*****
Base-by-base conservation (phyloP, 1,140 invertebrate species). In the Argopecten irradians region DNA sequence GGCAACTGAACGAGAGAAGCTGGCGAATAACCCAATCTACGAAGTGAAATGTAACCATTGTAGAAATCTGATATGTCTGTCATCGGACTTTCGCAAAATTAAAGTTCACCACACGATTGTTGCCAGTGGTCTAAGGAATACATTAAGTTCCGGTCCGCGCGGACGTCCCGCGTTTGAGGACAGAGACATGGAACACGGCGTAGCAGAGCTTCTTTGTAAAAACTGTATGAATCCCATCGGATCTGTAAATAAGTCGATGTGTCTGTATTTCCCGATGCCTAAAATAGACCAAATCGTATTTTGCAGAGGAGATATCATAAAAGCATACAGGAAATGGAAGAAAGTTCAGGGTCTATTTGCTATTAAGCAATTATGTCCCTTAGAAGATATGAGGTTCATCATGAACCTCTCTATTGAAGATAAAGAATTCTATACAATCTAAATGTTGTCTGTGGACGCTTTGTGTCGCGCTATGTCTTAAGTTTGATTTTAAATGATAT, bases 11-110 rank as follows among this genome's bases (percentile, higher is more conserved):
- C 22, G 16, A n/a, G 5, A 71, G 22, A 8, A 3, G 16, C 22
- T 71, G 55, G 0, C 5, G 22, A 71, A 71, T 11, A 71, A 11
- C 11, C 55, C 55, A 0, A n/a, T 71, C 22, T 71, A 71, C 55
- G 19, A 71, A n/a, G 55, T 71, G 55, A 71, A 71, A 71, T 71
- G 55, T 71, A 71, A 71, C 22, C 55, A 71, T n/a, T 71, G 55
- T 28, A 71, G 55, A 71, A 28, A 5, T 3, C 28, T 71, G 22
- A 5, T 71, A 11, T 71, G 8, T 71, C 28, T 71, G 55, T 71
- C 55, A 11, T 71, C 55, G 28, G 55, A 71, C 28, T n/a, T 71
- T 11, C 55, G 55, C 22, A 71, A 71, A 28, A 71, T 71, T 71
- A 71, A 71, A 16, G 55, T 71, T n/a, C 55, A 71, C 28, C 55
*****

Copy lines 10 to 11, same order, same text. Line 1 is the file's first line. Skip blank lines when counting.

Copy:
- T 11, C 55, G 55, C 22, A 71, A 71, A 28, A 71, T 71, T 71
- A 71, A 71, A 16, G 55, T 71, T n/a, C 55, A 71, C 28, C 55